Singapore economy’s hike in the 3rd quarter

Singapore economy’s hike in the 3rd quarter

Singapore’s economy grew quicker in the third quarter than expected, and the government predicts growth of roughly 7% in 2021. According to the Ministry of Trade and Industry, the Singapore economy increased 7.1 percent in the third quarter compared to the same period last year.

That was higher than the ministry’s official advance estimate of 6.5 % year-on-year growth released last month. However, it is slower than the 15.2% year-over-year rise seen in the second quarter. According to the ministry, the Singapore economy grew by 1.3 % quarter-on-quarter. It was seasonally adjusted in the third quarter, up from 1.4 % shrinkage in the second quarter.

Hikes in the 4rth quarter 

Manufacturing increased by 7.2 % year over year. Except for the biomedical manufacturing cluster, all clusters within the industry grew.

Construction output increased by 66.3 % year over year. This was due to a low comparison base, as both public and private sector output increased in the third quarter.

Real estate expanded 16.8% year over year among service industries, fueled mostly by activity in the private residential property category.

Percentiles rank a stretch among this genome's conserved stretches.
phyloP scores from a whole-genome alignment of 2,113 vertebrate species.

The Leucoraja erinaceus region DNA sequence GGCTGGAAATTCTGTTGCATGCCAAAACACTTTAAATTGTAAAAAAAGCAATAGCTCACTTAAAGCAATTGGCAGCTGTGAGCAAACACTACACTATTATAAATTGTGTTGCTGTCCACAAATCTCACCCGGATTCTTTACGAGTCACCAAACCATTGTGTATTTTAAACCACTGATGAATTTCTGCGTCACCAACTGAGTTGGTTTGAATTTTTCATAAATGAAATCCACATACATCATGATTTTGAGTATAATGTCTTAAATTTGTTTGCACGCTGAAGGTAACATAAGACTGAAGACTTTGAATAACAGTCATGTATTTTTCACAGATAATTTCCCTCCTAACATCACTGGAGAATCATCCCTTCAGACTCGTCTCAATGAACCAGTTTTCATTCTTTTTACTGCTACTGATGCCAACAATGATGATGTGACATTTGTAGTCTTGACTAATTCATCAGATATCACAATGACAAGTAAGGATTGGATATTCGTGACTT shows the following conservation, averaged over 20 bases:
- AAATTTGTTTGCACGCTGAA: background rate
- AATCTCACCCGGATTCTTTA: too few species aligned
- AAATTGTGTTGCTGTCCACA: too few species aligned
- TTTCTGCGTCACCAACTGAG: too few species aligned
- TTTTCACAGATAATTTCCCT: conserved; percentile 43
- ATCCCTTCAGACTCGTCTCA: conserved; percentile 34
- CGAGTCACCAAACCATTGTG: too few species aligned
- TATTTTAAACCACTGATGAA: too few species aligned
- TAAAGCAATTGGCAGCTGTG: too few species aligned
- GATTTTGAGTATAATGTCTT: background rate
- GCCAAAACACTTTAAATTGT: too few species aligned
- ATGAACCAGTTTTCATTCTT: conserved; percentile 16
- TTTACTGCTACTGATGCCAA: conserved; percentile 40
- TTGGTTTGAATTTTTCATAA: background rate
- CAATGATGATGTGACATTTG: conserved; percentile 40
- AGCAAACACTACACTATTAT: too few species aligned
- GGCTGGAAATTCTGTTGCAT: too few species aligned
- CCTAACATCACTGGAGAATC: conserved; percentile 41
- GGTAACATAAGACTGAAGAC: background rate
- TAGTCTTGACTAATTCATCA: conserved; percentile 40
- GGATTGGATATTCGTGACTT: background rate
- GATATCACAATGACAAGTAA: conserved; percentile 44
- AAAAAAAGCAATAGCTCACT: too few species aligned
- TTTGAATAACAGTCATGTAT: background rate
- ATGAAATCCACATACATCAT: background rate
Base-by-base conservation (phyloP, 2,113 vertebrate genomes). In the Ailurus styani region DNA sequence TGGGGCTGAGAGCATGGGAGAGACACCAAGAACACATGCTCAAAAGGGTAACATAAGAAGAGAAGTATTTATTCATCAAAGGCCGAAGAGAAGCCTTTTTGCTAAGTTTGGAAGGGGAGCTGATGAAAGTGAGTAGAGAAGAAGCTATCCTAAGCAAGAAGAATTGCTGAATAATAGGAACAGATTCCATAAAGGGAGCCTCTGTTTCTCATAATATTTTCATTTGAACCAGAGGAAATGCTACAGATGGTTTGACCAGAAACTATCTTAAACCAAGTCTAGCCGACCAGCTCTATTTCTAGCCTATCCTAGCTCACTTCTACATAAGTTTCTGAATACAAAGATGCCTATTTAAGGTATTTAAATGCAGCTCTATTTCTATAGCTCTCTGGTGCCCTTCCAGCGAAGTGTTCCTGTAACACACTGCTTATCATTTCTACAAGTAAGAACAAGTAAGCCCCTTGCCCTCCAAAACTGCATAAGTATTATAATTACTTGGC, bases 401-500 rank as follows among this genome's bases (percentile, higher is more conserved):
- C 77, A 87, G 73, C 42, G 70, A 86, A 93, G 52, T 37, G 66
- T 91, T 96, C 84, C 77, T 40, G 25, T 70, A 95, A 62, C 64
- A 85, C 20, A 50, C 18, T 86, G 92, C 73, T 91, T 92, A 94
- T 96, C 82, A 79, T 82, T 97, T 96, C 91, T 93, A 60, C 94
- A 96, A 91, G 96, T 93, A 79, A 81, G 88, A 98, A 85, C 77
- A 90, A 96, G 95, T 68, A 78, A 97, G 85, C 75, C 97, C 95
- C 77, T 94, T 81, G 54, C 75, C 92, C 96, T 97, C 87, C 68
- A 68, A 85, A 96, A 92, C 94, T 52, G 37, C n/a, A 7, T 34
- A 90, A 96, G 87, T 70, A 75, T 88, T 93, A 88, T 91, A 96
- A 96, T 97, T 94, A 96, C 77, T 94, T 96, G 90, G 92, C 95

Meanwhile, when Singapore tightened dine-in and event restrictions to combat the spread of COVID-19, the food and beverage services industry declined 4.2 % year over year. Singapore, a city-state in Southeast Asia, has been dealing with an outbreak of COVID-19 infections even though roughly 85 % of the population has had their vaccinations done. However, the government has been progressively easing internal and border restrictions in recent weeks, enabling more activity to restart.

Outlook on Economy

The commerce and industry ministry raised its prediction for Singapore’s economic growth in 2021 to approximately 7%, higher than the prior range of between 6% and 7%. According to the ministry, Singapore’s economy should rise by 3% to 5% next year.

“In 2022, the recovery of various sectors of the economy is likely to be uneven,” according to the ministry. Given strong external demand, it noted that development prospects for outward-oriented industries such as manufacturing and wholesale commerce remain bright. However, recovery in the aviation and tourism industries should be modest. Global travel demand will take time to recover, and travel restrictions in important tourist source economies may linger. The ministry cautioned that prolonged supply interruptions, combined with a sharper uptick in demand and rising energy commodity costs, might lead to more chronic inflation.